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Published 2 October 2014

What’s it all about?

Four young aspiring writers, each of whom have paid $5,000 for the privilege of intimate – very intimate in some cases – seminars with a once acclaimed novelist, now a rock star editor. This is no Dead Poet’s Society copycat however; this teacher certainly has a way with words, the problem is profanities and condescension are his forte, flippant cruelty his masterpiece.

As the quartet intellectualise their art, debate the paths they should take to get noticed and rally against their mentor, unexpected alliances, relationships and underlying insecurities arise.

Who’s in it?

Explaining the limited availability of tickets, the spectacularly good Olivier Award winner Roger Allam leads both the class and the cast as the spiteful Leonard. A masterclass in the art of playing it low key, every time he saunters on for a scene you brace yourself for another sociopathic rant, all delivered with an emotionally vacant air that is as devastating as it is patronising.

In his firing line is Charlotte Wakefield, brilliantly deadpan as the neurotic Kate whose strength of hatred for the “female-hating” Kerouac is only matched by her unrequited love for Bryan Dick’s likeable everyman Martin. Rebecca Grant shines as the charismatic and fickle Izzy, the self-invented Betty Boop of the literary world, while Oliver Hembrough’s Douglas’ unconscious desperation is almost unbearable to watch.

What should I look out for?

The scene in which Wakefield’s melancholic Kate covertly assembles a Dorito, Häagen-Dazs and gherkin sandwich. And eats it.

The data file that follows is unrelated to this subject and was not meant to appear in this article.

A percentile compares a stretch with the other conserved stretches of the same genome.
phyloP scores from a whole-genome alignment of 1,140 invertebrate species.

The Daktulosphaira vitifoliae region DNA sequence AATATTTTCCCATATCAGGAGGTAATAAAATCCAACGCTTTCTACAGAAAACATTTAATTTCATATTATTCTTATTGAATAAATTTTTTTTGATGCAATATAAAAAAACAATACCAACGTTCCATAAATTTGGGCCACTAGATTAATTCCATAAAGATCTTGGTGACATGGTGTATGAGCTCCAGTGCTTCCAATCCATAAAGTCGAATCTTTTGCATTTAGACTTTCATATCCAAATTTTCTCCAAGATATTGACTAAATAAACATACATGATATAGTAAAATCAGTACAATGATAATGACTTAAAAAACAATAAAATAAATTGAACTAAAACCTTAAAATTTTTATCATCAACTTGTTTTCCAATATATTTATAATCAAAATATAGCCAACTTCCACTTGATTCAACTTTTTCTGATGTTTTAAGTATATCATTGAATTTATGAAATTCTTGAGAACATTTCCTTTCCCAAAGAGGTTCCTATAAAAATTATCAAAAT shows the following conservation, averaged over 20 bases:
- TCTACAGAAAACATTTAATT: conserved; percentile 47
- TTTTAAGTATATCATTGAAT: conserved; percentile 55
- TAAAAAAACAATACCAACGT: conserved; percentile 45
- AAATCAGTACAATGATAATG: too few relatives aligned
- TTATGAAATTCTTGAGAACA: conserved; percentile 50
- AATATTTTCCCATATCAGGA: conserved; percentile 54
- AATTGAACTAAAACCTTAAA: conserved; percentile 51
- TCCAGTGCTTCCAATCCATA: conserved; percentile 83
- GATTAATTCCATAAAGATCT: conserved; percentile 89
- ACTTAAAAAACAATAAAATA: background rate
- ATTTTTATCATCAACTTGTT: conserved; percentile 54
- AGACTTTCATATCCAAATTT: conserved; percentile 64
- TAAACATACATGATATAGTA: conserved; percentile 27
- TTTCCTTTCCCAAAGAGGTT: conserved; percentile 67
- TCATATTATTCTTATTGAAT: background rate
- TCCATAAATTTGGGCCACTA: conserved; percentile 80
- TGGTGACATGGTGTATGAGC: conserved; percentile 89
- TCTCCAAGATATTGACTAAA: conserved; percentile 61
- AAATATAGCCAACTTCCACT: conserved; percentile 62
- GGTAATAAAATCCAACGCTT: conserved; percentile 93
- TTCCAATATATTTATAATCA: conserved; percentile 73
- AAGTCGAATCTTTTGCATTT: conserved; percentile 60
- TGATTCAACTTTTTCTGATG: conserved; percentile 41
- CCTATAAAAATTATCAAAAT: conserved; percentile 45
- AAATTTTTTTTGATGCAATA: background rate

Who was in the press night crowd?

Ian McKellen was sitting a few seats down. After the interval he asked if he could get past me. I successfully resisted replying “You shall not pass” thereby ensuring my dignity remains intact. Just.

In a nutshell?

“Oh Captain, my Captain, please stop referring to me with profanities and taking your subconscious insecurities out on me.”

What’s being said on Twitter?

@lizzie_bourne An acting & directing masterclass in #Seminar @Hamps_Theatre this eve & so lovely to have met fellow @Oxford_Drama grad @charitywakefld

@Jake_Brunger Brill first preview of Seminar @Hamps_Theatre tonight. Such a clear, funny, thought-provoking play.

Will I like it?

The biting, tortured and intellectually superior literary world of Theresa Rebeck’s creation may not be to everyone’s liking, but if words are you bag, then this may well spark your creative juices as well as many an interesting debate in the bar afterwards. If you’ve ever taken a creative writing class, sit back and squirm with recognition…

Seminar is playing at the Hampstead Theatre until 1 November. You can book tickets through the theatre’s website.


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